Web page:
Yes, the cheese does stand alone! In our opinion, there really is no better gift than cheese. What cook among us would not love to be the recipient of a beautiful two-pound wedge of Parmigiano-Reggiano or a kilo of truffled Pecorino? What about a round of aromatic Camembert or chèvre for the Francophile? For those far (or near), Surdyk’s Cheese of the Month Club is available in three subscription options: three, six or 12 months. Each month we choose three seasonally appropriate cheeses; a special accompaniment such as a local honey, preserve or chutney; biscuits or crackers; and a lovely letter with a story of each cheese. We’ve been offering our Cheese of the Month Club for several years, and they are so loved and appreciated that many of our customers give them as gifts again and again.
Another idea for your cheese loving family and friends—one you can partake in with them—is a ticket to one of our many cheese classes. Examples of popular classes include: Stinky Cheeses and the Wines that Love Them, American Craft Cheeses, and Home Town Heroes—Local Beer and Cheese. Classes are held throughout the year; this winter we have two cheese class offerings: Bubbly and Cheese, from Modest to Majestic and The World of Cheese – an excellent intro to the basics of fine cheeses.
If you’re looking for just a little bit more to give, we have a lineup of holiday crates, boxes and baskets. Our classic wine and cheese crate includes three cheeses paired with both a red and white wine, a beautiful fruit and nut cake, Italian chocolate, nuts, Potters Herb de Provence crackers, red fig jam from Provence, and buttery shortbread. We’ve got a beer box for your beer-loving sib, or a party crate, chock-full of cheeses, salami, biscuits, crackers and treats for a crowd—perfect for the office crew. Check our gift basket page for photos of our gift baskets, boxes and crates, along with details for ordering online.
During the hot summer, cooking is all about the sizzle; come winter, it’s all about the sauce. We find ourselves cooking those larger cuts of meat with red wine, garlic, tomato, peppercorns, bay leaves and maybe a touch of chili. Here at Surdyk’s we do the same, and more and more, I look for the lesser-used cuts: Shoulder, neck, cheek and shank all make wonderful, flavorful, delicious soups, stews and braises. Some of the best tricks, or trucs, of a good cook include knowing how to get the most flavor and body into the sauce. Having a good, solid stock, whether poultry, beef or vegetable, is the most important base on which to start your sauce. We frequently have Parmigiano and Prosciutto rinds for sale. Pop one into your broth or braising liquid (just remember to discard before serving). You will be pleasantly surprised by the added depth and flavor you will create from this one small step. A few ingredients to keep on hand in your pantry that will add that umami to a broth or sauce are Colatura (my favorite), an Italian fish sauce of sorts made with anchovies—a drop or two added to a sauce or broth works every time; alternately, a good Asian fish sauce like Red Boat works in a pinch, too. Smoked Pimenton (Spanish paprika) can add a touch of smoky depth, a good AOC Espelette chili—a light touch of heat. We have many great sea salts, Himalayan pink salt, black volcanic, sel gris, fleur de sel and more, but one I like to have on hand always is Maldon’s sea salt flakes from Great Britain. It’s what we call a finishing salt; a light touch just before serving will perk up your palate.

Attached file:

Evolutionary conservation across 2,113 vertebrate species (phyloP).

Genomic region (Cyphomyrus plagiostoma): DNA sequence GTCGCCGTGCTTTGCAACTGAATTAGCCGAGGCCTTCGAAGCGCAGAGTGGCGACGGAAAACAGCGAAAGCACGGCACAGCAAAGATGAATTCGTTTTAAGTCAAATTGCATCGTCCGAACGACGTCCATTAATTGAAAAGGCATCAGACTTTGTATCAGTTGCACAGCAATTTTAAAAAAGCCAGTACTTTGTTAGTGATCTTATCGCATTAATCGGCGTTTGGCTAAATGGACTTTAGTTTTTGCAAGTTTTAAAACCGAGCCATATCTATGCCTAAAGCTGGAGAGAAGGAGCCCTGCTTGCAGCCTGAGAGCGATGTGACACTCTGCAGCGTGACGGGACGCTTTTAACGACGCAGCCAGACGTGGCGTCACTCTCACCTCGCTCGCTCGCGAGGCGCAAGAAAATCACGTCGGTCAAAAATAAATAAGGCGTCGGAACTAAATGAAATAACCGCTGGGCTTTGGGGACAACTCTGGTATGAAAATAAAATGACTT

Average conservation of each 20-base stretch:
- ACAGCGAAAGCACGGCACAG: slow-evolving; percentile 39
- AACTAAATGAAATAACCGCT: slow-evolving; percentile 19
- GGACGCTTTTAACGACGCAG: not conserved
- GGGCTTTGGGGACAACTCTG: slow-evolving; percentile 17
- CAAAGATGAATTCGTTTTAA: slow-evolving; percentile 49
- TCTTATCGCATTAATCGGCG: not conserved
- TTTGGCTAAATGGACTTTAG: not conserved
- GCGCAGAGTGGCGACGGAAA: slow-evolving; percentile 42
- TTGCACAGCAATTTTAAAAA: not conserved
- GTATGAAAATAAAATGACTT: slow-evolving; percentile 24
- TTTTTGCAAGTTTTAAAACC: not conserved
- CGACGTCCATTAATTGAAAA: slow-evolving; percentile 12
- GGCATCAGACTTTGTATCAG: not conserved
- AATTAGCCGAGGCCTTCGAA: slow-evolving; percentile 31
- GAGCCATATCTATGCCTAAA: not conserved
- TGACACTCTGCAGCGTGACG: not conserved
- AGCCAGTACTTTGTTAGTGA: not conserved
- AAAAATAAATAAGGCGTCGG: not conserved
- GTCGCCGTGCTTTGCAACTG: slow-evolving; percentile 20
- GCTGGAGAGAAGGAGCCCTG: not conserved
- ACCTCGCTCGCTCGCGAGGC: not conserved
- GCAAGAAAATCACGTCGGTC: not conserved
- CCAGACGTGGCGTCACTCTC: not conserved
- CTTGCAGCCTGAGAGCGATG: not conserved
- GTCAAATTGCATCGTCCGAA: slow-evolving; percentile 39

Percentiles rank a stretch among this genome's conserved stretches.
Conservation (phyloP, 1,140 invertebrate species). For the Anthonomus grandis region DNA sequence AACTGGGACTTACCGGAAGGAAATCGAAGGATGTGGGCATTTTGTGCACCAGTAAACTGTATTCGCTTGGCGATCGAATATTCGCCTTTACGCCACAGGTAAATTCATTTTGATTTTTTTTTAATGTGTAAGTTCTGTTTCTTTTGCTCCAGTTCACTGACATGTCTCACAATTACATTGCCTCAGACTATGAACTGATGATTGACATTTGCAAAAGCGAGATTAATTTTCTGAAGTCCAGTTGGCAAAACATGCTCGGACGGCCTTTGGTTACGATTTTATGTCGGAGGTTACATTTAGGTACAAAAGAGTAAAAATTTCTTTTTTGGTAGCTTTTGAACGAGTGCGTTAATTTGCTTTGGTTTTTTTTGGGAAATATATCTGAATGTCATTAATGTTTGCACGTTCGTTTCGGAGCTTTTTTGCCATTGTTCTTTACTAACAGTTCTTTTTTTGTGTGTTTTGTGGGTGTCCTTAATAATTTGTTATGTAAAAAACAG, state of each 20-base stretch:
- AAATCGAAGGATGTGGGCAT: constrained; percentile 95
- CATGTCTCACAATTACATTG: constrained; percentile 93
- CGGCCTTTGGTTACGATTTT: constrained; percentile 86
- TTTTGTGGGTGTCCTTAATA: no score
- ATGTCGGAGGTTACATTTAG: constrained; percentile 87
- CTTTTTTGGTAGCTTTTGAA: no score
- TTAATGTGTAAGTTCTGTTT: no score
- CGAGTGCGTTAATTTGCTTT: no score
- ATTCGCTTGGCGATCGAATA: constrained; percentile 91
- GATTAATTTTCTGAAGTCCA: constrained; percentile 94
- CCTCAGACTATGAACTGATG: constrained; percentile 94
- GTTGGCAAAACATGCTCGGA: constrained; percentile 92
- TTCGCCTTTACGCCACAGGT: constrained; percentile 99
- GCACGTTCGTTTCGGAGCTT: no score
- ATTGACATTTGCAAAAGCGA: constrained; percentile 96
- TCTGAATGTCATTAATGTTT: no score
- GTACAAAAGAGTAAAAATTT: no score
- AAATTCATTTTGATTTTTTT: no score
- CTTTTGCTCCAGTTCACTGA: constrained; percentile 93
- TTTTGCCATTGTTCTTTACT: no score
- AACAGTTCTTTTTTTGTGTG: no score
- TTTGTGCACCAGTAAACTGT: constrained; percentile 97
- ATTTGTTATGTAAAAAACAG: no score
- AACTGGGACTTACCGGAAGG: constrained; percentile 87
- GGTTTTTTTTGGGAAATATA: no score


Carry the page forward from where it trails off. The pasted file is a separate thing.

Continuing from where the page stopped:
Keep warm and cook on!
- Mary Richter, Surdyk’s Culinary Director